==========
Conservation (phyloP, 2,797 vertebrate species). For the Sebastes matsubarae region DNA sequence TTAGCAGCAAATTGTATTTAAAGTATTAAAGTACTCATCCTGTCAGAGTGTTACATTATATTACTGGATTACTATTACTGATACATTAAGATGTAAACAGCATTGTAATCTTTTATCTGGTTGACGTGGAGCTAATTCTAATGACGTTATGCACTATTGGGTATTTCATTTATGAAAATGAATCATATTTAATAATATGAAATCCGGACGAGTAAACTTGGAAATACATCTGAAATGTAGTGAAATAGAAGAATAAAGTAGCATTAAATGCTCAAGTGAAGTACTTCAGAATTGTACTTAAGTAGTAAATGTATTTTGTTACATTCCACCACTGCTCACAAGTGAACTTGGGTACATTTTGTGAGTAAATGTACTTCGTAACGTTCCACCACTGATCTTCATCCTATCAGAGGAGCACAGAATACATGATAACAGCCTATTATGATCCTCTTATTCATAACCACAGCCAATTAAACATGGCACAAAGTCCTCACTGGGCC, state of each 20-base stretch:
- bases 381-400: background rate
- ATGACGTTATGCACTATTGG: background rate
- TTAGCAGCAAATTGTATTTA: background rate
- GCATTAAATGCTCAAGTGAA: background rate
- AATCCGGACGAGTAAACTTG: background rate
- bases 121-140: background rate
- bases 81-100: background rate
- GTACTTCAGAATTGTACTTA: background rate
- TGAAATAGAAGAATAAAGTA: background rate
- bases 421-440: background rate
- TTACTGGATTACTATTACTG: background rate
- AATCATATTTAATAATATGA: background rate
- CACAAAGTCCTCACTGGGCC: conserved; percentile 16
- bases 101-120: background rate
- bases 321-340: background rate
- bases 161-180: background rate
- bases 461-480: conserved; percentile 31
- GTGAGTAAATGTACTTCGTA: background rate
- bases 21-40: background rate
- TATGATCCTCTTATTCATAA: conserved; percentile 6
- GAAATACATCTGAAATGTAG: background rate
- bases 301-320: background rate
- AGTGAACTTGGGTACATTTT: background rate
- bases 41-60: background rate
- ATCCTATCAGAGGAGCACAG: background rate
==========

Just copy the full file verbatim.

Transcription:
Conservation (phyloP, 2,797 vertebrate species). For the Sebastes matsubarae region DNA sequence TTAGCAGCAAATTGTATTTAAAGTATTAAAGTACTCATCCTGTCAGAGTGTTACATTATATTACTGGATTACTATTACTGATACATTAAGATGTAAACAGCATTGTAATCTTTTATCTGGTTGACGTGGAGCTAATTCTAATGACGTTATGCACTATTGGGTATTTCATTTATGAAAATGAATCATATTTAATAATATGAAATCCGGACGAGTAAACTTGGAAATACATCTGAAATGTAGTGAAATAGAAGAATAAAGTAGCATTAAATGCTCAAGTGAAGTACTTCAGAATTGTACTTAAGTAGTAAATGTATTTTGTTACATTCCACCACTGCTCACAAGTGAACTTGGGTACATTTTGTGAGTAAATGTACTTCGTAACGTTCCACCACTGATCTTCATCCTATCAGAGGAGCACAGAATACATGATAACAGCCTATTATGATCCTCTTATTCATAACCACAGCCAATTAAACATGGCACAAAGTCCTCACTGGGCC, state of each 20-base stretch:
- bases 381-400: background rate
- ATGACGTTATGCACTATTGG: background rate
- TTAGCAGCAAATTGTATTTA: background rate
- GCATTAAATGCTCAAGTGAA: background rate
- AATCCGGACGAGTAAACTTG: background rate
- bases 121-140: background rate
- bases 81-100: background rate
- GTACTTCAGAATTGTACTTA: background rate
- TGAAATAGAAGAATAAAGTA: background rate
- bases 421-440: background rate
- TTACTGGATTACTATTACTG: background rate
- AATCATATTTAATAATATGA: background rate
- CACAAAGTCCTCACTGGGCC: conserved; percentile 16
- bases 101-120: background rate
- bases 321-340: background rate
- bases 161-180: background rate
- bases 461-480: conserved; percentile 31
- GTGAGTAAATGTACTTCGTA: background rate
- bases 21-40: background rate
- TATGATCCTCTTATTCATAA: conserved; percentile 6
- GAAATACATCTGAAATGTAG: background rate
- bases 301-320: background rate
- AGTGAACTTGGGTACATTTT: background rate
- bases 41-60: background rate
- ATCCTATCAGAGGAGCACAG: background rate